A spooky experience with drug-ad targeting was the initial inspiration for the PrivacyChoice project, so it won’t surprise you that I support the call for an FTC investigation into pharmaceutical ad targeting. There’s a big difference between building a profile about what kind of car you want to buy and a profile that infers that you’ve just been diagnosed with cancer. Ask consumers and they would overwhelmingly say that this kind of targeting should be opt-in, not opt-out.
Here’s a key point: There’s a major conflict between the two published industry standards for ad targeting based on health conditions.
In the Network Advertising Initiative 2008 Principles (pdf), “sensitive” health information is defined as: “Precise information about past, present, or potential future health or medical conditions or treatments, including genetic, genomic, and family medical history.”
On the other hand, the DAA’s 2009 self-regulatory principles (pdf) say that prior consent is only necessary before collecting “pharmaceutical prescriptions or medical records related to a specific individual.” This standard is much narrower, and permits collection of online behavior to infer medical conditions, so long as personal prescriptions or medical records are not involved.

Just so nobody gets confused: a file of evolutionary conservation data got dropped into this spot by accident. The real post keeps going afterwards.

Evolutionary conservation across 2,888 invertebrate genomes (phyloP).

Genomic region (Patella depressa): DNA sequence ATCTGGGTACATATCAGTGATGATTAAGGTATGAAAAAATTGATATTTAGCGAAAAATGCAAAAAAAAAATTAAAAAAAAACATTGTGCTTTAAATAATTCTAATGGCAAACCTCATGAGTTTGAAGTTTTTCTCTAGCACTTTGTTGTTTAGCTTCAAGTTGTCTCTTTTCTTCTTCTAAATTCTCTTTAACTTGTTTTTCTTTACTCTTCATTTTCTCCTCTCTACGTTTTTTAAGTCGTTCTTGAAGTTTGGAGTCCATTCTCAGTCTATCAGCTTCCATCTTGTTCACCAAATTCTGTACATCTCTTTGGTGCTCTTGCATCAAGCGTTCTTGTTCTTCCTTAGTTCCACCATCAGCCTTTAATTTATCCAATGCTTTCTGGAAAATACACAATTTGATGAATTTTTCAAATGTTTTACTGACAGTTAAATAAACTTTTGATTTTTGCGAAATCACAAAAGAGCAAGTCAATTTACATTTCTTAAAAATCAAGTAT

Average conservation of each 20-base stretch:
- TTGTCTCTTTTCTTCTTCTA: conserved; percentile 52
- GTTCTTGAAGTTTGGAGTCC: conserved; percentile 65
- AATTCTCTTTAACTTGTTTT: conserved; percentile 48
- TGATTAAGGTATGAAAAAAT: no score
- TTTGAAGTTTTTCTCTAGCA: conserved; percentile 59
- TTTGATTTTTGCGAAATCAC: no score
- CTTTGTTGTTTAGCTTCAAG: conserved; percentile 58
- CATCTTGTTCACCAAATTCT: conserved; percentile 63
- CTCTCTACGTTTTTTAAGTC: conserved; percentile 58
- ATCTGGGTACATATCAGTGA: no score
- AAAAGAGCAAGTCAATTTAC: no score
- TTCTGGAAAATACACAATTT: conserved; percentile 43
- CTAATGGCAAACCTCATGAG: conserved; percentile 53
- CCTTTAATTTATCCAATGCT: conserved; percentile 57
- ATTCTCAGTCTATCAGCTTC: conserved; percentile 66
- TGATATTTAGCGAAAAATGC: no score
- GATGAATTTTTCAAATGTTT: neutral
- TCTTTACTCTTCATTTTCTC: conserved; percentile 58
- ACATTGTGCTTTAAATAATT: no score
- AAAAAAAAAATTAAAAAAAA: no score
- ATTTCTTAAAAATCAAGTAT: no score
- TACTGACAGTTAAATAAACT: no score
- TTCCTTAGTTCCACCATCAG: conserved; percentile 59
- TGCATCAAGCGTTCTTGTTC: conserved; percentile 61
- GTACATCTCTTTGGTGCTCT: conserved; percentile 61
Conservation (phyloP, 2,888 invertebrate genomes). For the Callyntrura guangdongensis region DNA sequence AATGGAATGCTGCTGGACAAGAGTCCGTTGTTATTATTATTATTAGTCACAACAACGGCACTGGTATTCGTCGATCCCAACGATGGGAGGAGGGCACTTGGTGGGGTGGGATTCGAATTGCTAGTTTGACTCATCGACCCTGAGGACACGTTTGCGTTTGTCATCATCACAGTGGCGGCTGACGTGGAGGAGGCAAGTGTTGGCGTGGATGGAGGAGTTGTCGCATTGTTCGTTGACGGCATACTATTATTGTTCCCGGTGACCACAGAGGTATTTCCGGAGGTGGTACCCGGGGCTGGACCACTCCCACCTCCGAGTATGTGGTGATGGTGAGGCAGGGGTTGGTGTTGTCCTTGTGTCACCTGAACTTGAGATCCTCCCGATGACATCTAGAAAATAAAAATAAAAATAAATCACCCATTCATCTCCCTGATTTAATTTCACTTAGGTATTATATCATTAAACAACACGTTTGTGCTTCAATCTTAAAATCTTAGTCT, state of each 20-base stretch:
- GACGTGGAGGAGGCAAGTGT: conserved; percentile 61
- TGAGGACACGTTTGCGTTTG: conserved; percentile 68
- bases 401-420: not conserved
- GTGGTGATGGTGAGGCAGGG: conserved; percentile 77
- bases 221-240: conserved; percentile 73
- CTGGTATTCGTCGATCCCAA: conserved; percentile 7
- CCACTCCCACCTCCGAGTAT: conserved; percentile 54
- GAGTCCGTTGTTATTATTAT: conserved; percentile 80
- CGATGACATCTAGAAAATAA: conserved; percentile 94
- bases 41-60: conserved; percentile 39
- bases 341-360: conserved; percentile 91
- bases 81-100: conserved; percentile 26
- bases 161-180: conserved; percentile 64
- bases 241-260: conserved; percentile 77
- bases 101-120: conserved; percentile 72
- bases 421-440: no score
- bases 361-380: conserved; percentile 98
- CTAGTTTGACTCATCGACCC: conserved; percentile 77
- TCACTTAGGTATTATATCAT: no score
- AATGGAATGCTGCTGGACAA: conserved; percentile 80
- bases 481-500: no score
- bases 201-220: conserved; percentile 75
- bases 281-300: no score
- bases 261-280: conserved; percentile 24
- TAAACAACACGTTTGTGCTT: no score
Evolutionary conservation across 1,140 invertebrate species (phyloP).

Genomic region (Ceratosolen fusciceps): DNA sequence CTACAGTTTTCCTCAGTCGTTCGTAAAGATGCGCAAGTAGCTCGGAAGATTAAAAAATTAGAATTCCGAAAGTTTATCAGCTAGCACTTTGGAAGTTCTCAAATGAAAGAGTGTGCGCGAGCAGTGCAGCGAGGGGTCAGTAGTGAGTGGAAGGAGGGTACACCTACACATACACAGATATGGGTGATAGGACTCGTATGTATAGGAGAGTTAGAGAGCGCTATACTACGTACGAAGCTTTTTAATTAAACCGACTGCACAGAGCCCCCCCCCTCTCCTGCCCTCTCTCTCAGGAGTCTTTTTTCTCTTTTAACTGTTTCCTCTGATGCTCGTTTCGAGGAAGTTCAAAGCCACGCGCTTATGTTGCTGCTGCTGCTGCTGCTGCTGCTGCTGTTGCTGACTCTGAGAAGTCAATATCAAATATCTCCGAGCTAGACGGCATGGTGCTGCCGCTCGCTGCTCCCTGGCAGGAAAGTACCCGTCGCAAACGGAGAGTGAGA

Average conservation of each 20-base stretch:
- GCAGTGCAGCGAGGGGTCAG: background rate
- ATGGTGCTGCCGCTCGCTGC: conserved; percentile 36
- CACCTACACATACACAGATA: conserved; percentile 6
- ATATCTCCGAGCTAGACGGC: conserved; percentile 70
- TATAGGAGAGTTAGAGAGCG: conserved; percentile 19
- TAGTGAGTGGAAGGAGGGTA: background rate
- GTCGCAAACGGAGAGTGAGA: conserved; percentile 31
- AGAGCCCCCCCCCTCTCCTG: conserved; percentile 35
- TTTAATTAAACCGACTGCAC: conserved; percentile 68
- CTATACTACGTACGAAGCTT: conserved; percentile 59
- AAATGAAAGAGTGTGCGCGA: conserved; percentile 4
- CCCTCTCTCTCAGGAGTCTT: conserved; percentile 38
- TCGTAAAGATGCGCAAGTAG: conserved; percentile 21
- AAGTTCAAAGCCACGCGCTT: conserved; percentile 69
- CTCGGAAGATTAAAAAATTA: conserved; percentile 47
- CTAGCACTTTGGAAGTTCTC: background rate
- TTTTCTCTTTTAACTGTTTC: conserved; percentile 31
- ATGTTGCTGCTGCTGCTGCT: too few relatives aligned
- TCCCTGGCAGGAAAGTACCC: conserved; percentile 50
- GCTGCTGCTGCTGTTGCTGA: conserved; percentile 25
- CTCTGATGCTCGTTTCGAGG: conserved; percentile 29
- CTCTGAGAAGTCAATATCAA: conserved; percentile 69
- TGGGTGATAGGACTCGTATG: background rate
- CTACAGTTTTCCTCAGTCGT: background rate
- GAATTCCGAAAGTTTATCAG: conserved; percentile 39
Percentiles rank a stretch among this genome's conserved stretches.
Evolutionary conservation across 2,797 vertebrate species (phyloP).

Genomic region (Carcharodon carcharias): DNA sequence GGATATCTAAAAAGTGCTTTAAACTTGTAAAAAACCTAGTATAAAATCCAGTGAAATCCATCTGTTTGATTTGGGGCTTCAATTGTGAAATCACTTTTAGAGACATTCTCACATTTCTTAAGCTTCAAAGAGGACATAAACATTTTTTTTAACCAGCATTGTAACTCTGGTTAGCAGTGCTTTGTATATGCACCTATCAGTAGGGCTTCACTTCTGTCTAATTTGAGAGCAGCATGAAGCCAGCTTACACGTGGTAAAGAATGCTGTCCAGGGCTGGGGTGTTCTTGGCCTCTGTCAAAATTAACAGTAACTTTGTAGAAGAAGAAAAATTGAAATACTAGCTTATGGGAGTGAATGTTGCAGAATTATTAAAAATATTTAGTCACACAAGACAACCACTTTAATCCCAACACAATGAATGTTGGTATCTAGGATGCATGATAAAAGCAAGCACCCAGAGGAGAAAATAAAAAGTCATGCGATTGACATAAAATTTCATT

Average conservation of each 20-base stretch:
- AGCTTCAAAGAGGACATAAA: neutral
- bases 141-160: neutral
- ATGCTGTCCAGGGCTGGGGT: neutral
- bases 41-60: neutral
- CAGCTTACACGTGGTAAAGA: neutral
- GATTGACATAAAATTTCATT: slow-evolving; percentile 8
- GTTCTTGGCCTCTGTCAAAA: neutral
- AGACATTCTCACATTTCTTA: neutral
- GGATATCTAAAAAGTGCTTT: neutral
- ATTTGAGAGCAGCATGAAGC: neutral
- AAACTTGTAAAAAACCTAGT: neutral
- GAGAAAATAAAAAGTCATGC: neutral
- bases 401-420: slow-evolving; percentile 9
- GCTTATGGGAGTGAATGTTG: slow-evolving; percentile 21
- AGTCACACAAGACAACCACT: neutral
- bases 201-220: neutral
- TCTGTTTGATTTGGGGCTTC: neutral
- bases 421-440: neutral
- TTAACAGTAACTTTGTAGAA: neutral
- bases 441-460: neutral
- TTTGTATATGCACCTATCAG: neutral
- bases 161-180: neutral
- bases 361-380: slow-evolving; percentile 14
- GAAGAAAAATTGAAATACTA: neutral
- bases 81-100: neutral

The DAA should promptly adopt the NAI rule, which appropriately gives consumers the choice of whether to have health-related behavior tracked. It’s not only the right thing to do; without protective and consistent standards, health-based profiling could rightly become a flashpoint that sinks the overall self-regulatory effort. Protecting the fortunes of pharmaceutical marketers isn’t worth it.